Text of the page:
The amounts of pure ambiance, couple with the overwhelming length of “The River” makes it difficult to judge Apparitions out of context. For those who are unfamiliar with Urfaust, this would clearly be a daunting listening experience and a terrible place to start. As an EP meant to push the band’s atmospheric side as far as possible, however, Apparitions is a resounding success. The ghostly sounds and crushing melancholy throughout makes for some of Urfaust’s most sinister and moody work to date.
Restoring Force (and then some).
In the roughly 12 months since its release (and as predicted in my original review) Restoring Force has propelled Of Mice And Men to the top of the alternative metal crowd. I personally have found myself revisiting the record far more often that predicted and have never found myself dissatisfied. In that period I have also witnessed a crowd of (mostly male) hardcore, European, heavy metal fans throw down to the band at Hellfest in France and a crowd of (mostly female) adolescents cling to their every word at Soundwave in Melbourne. So yeah, it’s safe to call Restoring Force a bona fide success at this point.
As with 2011-then-2012’s The Flood, Restoring Force has undergone the deluxe edition, re-release treatment. The Full Circle edition sees four new tracks added to the album, consisting of three new songs and an acoustic version of “Feels Like Forever.” Unlike those tracks added onto The Flood, which immediately eclipsed and stood apart from the original record by being about ten-times as heavy and forceful, those added to Restoring Force seem well-suited to the original release and it would have been interesting to see them integrated into the running order rather than simply tacked onto the end of the record.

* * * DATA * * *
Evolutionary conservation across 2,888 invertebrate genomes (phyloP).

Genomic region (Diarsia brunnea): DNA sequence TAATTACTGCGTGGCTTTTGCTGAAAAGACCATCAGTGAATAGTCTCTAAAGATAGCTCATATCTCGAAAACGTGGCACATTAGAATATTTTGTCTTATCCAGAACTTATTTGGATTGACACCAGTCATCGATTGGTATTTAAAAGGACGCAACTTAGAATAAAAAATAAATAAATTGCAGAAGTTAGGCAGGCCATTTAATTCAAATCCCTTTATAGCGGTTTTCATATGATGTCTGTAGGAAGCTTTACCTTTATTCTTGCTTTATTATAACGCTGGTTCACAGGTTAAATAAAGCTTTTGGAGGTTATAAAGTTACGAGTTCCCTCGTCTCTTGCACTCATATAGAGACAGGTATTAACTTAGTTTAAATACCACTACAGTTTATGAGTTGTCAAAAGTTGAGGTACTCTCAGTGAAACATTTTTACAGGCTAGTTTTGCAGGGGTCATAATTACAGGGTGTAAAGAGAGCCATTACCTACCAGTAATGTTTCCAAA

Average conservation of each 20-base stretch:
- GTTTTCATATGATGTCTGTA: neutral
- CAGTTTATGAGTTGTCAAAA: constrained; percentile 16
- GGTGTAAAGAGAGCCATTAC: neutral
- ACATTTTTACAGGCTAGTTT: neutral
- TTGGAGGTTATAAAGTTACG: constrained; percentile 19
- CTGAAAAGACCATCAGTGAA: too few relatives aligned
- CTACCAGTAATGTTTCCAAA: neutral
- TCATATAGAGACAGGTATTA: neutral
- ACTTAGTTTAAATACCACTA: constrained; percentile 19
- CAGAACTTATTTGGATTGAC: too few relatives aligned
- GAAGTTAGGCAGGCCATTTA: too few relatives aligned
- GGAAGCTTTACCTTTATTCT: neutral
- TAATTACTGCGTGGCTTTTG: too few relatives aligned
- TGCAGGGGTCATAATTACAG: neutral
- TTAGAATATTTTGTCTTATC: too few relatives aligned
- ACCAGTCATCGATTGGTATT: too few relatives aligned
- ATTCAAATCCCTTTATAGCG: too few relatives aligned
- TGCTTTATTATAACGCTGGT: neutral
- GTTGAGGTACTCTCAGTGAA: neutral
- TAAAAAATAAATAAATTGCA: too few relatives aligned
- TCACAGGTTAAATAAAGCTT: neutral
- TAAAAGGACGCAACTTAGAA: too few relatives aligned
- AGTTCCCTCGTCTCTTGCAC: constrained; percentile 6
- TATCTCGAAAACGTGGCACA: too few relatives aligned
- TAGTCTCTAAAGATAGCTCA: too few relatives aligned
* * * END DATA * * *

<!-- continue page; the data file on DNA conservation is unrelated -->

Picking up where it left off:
If there’s a unifying theme to be found among the new additions it’s an even further accentuation of the band’s nu- and melodic, post-hardcore elements. The three new tracks feel like a logical continuation of “Would You Still Be There” and the runaway hit “You’re Not Alone,” particularly “Something To Hide” and “Never Giving Up,” the later of which has a sort of Incubus (ugh) feel to it, but they are each successful in also being insanely catchy and instantly memorable. Only the new take on “Feels Like Forever” seems like a superfluous addition. While it’s a fine rendition, the band make no effort to rearrange or reinterpret the song within the acoustic setting, and it does seem like a bit of a cheap, cop-out when compared to the coherent and contained tracks of the Flood re-release.